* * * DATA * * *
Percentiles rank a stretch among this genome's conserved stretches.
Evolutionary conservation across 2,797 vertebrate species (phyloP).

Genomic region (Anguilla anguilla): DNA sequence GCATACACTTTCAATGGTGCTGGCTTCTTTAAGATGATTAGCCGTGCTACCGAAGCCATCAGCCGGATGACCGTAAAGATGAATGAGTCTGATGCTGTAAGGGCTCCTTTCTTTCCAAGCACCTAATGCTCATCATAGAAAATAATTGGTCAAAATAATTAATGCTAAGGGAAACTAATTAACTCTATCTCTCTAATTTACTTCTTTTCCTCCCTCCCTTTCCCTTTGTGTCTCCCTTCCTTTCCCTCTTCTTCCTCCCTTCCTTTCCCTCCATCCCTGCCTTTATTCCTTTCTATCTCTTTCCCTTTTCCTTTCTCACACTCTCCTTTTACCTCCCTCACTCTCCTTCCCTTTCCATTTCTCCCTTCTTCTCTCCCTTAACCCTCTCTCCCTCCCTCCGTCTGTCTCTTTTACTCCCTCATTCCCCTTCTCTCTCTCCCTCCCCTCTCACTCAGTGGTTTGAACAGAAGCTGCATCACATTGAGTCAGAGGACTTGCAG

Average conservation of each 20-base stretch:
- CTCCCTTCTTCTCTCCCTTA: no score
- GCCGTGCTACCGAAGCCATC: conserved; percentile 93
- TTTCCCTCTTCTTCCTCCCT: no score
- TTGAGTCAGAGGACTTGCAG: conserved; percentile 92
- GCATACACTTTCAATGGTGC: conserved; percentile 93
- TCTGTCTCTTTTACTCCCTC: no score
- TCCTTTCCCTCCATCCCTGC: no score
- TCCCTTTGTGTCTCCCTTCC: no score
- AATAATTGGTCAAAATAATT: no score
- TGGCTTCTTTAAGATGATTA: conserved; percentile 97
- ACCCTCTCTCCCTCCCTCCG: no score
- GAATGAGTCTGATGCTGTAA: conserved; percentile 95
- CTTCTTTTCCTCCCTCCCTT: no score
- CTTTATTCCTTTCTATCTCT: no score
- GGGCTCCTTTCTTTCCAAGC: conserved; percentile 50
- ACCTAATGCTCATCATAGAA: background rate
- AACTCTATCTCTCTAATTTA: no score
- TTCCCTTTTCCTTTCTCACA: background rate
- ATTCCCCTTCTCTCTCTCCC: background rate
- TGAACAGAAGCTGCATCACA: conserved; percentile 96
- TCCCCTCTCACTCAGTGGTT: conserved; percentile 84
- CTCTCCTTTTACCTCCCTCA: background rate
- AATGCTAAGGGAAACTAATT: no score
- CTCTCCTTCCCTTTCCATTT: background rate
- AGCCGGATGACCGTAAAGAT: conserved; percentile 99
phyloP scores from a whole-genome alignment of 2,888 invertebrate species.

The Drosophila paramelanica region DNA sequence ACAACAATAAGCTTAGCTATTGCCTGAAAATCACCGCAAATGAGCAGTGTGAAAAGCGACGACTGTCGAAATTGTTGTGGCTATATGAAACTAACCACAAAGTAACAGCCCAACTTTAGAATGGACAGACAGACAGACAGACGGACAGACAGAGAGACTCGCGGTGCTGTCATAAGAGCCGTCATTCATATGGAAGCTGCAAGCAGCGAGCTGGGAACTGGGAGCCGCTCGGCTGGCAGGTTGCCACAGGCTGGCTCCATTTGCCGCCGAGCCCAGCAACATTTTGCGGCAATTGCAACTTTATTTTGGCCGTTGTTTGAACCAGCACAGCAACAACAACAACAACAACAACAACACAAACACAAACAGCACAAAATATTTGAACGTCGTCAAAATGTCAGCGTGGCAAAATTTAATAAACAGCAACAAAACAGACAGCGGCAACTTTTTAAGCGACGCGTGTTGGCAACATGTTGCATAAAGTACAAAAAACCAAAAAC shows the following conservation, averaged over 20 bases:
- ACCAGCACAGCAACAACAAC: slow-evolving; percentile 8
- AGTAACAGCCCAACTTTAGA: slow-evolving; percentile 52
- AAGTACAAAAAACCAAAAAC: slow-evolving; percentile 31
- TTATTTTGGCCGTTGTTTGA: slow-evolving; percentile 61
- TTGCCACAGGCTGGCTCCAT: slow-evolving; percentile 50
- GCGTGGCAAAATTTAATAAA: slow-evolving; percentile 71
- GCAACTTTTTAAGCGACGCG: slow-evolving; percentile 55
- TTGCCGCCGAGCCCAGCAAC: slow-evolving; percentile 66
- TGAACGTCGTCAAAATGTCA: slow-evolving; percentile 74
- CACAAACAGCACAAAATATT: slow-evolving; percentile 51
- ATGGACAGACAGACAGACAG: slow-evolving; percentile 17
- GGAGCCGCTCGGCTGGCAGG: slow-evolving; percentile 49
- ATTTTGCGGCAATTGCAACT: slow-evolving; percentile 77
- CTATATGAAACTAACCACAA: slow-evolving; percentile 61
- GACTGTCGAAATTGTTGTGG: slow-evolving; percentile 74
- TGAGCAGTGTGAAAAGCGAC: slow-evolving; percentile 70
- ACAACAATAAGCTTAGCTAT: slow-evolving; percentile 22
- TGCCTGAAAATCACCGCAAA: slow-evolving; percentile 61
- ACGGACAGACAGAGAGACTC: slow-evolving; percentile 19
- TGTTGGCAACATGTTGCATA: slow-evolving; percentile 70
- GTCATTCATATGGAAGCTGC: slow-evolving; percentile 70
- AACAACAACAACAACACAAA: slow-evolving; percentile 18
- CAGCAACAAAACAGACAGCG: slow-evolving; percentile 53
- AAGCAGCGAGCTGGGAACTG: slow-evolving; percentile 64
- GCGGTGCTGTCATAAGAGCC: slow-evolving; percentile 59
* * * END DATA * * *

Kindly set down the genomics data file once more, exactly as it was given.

Percentiles rank a stretch among this genome's conserved stretches.
Evolutionary conservation across 2,797 vertebrate species (phyloP).

Genomic region (Anguilla anguilla): DNA sequence GCATACACTTTCAATGGTGCTGGCTTCTTTAAGATGATTAGCCGTGCTACCGAAGCCATCAGCCGGATGACCGTAAAGATGAATGAGTCTGATGCTGTAAGGGCTCCTTTCTTTCCAAGCACCTAATGCTCATCATAGAAAATAATTGGTCAAAATAATTAATGCTAAGGGAAACTAATTAACTCTATCTCTCTAATTTACTTCTTTTCCTCCCTCCCTTTCCCTTTGTGTCTCCCTTCCTTTCCCTCTTCTTCCTCCCTTCCTTTCCCTCCATCCCTGCCTTTATTCCTTTCTATCTCTTTCCCTTTTCCTTTCTCACACTCTCCTTTTACCTCCCTCACTCTCCTTCCCTTTCCATTTCTCCCTTCTTCTCTCCCTTAACCCTCTCTCCCTCCCTCCGTCTGTCTCTTTTACTCCCTCATTCCCCTTCTCTCTCTCCCTCCCCTCTCACTCAGTGGTTTGAACAGAAGCTGCATCACATTGAGTCAGAGGACTTGCAG

Average conservation of each 20-base stretch:
- CTCCCTTCTTCTCTCCCTTA: no score
- GCCGTGCTACCGAAGCCATC: conserved; percentile 93
- TTTCCCTCTTCTTCCTCCCT: no score
- TTGAGTCAGAGGACTTGCAG: conserved; percentile 92
- GCATACACTTTCAATGGTGC: conserved; percentile 93
- TCTGTCTCTTTTACTCCCTC: no score
- TCCTTTCCCTCCATCCCTGC: no score
- TCCCTTTGTGTCTCCCTTCC: no score
- AATAATTGGTCAAAATAATT: no score
- TGGCTTCTTTAAGATGATTA: conserved; percentile 97
- ACCCTCTCTCCCTCCCTCCG: no score
- GAATGAGTCTGATGCTGTAA: conserved; percentile 95
- CTTCTTTTCCTCCCTCCCTT: no score
- CTTTATTCCTTTCTATCTCT: no score
- GGGCTCCTTTCTTTCCAAGC: conserved; percentile 50
- ACCTAATGCTCATCATAGAA: background rate
- AACTCTATCTCTCTAATTTA: no score
- TTCCCTTTTCCTTTCTCACA: background rate
- ATTCCCCTTCTCTCTCTCCC: background rate
- TGAACAGAAGCTGCATCACA: conserved; percentile 96
- TCCCCTCTCACTCAGTGGTT: conserved; percentile 84
- CTCTCCTTTTACCTCCCTCA: background rate
- AATGCTAAGGGAAACTAATT: no score
- CTCTCCTTCCCTTTCCATTT: background rate
- AGCCGGATGACCGTAAAGAT: conserved; percentile 99
phyloP scores from a whole-genome alignment of 2,888 invertebrate species.

The Drosophila paramelanica region DNA sequence ACAACAATAAGCTTAGCTATTGCCTGAAAATCACCGCAAATGAGCAGTGTGAAAAGCGACGACTGTCGAAATTGTTGTGGCTATATGAAACTAACCACAAAGTAACAGCCCAACTTTAGAATGGACAGACAGACAGACAGACGGACAGACAGAGAGACTCGCGGTGCTGTCATAAGAGCCGTCATTCATATGGAAGCTGCAAGCAGCGAGCTGGGAACTGGGAGCCGCTCGGCTGGCAGGTTGCCACAGGCTGGCTCCATTTGCCGCCGAGCCCAGCAACATTTTGCGGCAATTGCAACTTTATTTTGGCCGTTGTTTGAACCAGCACAGCAACAACAACAACAACAACAACAACACAAACACAAACAGCACAAAATATTTGAACGTCGTCAAAATGTCAGCGTGGCAAAATTTAATAAACAGCAACAAAACAGACAGCGGCAACTTTTTAAGCGACGCGTGTTGGCAACATGTTGCATAAAGTACAAAAAACCAAAAAC shows the following conservation, averaged over 20 bases:
- ACCAGCACAGCAACAACAAC: slow-evolving; percentile 8
- AGTAACAGCCCAACTTTAGA: slow-evolving; percentile 52
- AAGTACAAAAAACCAAAAAC: slow-evolving; percentile 31
- TTATTTTGGCCGTTGTTTGA: slow-evolving; percentile 61
- TTGCCACAGGCTGGCTCCAT: slow-evolving; percentile 50
- GCGTGGCAAAATTTAATAAA: slow-evolving; percentile 71
- GCAACTTTTTAAGCGACGCG: slow-evolving; percentile 55
- TTGCCGCCGAGCCCAGCAAC: slow-evolving; percentile 66
- TGAACGTCGTCAAAATGTCA: slow-evolving; percentile 74
- CACAAACAGCACAAAATATT: slow-evolving; percentile 51
- ATGGACAGACAGACAGACAG: slow-evolving; percentile 17
- GGAGCCGCTCGGCTGGCAGG: slow-evolving; percentile 49
- ATTTTGCGGCAATTGCAACT: slow-evolving; percentile 77
- CTATATGAAACTAACCACAA: slow-evolving; percentile 61
- GACTGTCGAAATTGTTGTGG: slow-evolving; percentile 74
- TGAGCAGTGTGAAAAGCGAC: slow-evolving; percentile 70
- ACAACAATAAGCTTAGCTAT: slow-evolving; percentile 22
- TGCCTGAAAATCACCGCAAA: slow-evolving; percentile 61
- ACGGACAGACAGAGAGACTC: slow-evolving; percentile 19
- TGTTGGCAACATGTTGCATA: slow-evolving; percentile 70
- GTCATTCATATGGAAGCTGC: slow-evolving; percentile 70
- AACAACAACAACAACACAAA: slow-evolving; percentile 18
- CAGCAACAAAACAGACAGCG: slow-evolving; percentile 53
- AAGCAGCGAGCTGGGAACTG: slow-evolving; percentile 64
- GCGGTGCTGTCATAAGAGCC: slow-evolving; percentile 59